This dissertation research sought to determine in what ways, and in what contexts, emotional facial expressions are atypical in the Autism Spectrum Disorder (ASD) population, and to investigate the specific role that alexithymia—a condition characterized by difficulties identifying and describing one’s feelings—may relate to facial expression production abilities in individuals with and without ASD. Results of a meta-analysis showed that on average, individuals with ASD display facial expressions less frequently and are less likely to share facial expressions with others in naturalistic settings or automatically mimic the expressions of real faces or face stimuli in comparison to non-ASD comparison groups. Their facial expressions are rated as more awkward or unusual in appearance, sometimes making it difficult for observers to identify what emotion is being expressed. However, across studies, participants with ASD do not express emotions less intensely, nor do they respond more slowly to emotion-eliciting stimuli. Age, intellectual functioning of ASD participants, and methodological features of the study, significantly moderated the strength of effect sizes. A second study examined spontaneous facial production in response to emotionally arousing videos in children with and without ASD. Results showed that alexithymia, but not ASD traits, was negatively correlated with spontaneous production of negative facial expressions. A similar pattern of results was found in a third study, such that alexithymia and depression were associated with less spontaneous emotional expression during tasks that required typically developing undergraduates to watch emotional video clips or tell emotional stories about their personal lives. In a separate task in which participants were instructed to pose emotional facial expressions, it was hypothesized that reduced voluntary expression accuracy would be more strongly related to ASD traits than alexithymia or depression, although support for this prediction was mixed. Results provide partial support for the suggestion that reduced spontaneous expression and reduced voluntary expression accuracy have distinct correlates. I argue that the alexithymia construct deserves significantly more research and clinical attention within the ASD population.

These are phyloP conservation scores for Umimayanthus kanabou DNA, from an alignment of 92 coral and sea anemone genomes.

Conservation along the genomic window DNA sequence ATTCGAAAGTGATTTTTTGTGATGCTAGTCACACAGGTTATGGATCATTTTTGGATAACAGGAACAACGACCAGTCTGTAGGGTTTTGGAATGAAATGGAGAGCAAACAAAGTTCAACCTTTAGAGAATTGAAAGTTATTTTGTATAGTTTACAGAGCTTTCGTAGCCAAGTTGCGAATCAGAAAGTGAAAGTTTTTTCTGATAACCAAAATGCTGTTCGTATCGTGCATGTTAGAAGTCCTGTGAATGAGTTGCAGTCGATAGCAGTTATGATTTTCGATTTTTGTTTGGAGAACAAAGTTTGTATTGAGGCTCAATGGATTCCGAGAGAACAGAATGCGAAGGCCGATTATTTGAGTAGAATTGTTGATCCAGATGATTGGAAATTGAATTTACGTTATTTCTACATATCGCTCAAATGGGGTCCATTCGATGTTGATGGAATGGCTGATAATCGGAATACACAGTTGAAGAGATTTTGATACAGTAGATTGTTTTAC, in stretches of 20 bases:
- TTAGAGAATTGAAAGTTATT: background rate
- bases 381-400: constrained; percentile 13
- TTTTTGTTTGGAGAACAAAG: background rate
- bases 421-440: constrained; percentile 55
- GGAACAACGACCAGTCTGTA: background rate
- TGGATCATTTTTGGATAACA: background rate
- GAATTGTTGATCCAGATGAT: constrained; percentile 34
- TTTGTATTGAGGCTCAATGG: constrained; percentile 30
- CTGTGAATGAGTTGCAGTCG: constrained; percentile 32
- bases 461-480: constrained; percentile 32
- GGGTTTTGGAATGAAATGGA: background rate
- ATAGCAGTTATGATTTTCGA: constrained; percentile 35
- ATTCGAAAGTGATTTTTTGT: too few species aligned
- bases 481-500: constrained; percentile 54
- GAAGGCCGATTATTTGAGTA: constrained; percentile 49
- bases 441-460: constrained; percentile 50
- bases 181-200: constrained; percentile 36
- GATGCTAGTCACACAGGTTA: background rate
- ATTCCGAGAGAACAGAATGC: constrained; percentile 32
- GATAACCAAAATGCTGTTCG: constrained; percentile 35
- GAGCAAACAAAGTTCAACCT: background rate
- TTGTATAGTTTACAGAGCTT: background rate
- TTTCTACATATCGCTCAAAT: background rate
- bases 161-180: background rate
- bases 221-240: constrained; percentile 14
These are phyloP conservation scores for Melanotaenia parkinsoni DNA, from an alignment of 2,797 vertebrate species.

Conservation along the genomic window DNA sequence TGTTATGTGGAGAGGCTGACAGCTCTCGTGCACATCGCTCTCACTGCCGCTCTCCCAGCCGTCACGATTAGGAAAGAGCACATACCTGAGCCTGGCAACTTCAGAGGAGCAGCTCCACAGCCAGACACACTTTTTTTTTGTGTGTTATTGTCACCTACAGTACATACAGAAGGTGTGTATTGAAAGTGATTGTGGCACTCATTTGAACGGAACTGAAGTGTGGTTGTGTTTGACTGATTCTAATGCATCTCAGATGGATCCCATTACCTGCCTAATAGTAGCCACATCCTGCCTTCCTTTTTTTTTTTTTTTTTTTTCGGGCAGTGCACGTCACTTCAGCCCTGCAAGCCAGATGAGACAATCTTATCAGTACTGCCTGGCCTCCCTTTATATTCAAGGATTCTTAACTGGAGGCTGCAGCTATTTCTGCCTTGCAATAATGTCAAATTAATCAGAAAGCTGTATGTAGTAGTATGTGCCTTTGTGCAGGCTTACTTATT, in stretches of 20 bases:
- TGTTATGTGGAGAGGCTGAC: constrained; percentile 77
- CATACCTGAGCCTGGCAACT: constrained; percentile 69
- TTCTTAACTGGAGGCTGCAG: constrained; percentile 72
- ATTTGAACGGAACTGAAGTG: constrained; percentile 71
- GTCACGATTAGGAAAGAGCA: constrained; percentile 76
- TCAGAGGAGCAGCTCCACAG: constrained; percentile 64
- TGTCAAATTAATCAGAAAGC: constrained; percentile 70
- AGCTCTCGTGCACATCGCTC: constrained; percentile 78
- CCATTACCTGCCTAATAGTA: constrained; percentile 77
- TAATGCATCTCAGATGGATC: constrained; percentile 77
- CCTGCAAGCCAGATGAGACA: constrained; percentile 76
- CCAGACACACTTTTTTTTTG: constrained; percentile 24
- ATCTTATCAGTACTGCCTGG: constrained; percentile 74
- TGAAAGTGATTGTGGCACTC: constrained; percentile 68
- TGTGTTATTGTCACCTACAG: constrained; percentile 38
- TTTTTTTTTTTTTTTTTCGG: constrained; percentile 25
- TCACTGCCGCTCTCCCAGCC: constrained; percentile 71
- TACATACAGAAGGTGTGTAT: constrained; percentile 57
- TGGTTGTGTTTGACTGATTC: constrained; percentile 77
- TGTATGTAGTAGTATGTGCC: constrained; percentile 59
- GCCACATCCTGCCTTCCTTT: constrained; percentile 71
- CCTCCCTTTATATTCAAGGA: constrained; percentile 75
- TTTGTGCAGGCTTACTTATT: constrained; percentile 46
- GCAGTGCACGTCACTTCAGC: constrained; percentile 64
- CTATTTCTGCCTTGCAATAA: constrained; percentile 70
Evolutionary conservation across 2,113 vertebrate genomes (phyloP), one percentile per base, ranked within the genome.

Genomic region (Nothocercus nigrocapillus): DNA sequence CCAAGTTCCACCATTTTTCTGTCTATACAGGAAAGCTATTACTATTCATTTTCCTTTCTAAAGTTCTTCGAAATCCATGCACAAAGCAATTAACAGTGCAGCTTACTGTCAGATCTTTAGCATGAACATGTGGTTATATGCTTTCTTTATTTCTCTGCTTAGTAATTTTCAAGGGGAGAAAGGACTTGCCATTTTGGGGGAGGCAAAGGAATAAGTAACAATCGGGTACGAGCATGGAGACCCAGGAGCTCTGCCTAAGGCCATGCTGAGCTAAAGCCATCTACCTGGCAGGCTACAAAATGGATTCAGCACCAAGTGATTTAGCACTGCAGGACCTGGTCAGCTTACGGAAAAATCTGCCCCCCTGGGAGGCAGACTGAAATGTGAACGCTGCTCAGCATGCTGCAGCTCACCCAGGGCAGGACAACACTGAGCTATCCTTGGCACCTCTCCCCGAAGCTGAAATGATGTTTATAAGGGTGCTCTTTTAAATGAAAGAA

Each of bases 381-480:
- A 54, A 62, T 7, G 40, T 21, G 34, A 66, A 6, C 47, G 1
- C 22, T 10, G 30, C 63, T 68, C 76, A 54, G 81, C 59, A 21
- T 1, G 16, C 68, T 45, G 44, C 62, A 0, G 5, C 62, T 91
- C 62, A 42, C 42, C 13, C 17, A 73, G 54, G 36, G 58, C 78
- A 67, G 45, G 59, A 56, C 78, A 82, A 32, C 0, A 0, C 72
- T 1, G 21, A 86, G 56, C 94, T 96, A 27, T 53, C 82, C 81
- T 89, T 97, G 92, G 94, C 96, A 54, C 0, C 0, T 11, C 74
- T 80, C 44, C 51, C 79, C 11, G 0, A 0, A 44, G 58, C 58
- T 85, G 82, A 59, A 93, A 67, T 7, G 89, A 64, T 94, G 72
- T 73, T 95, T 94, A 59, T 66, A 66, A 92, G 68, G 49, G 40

Document type: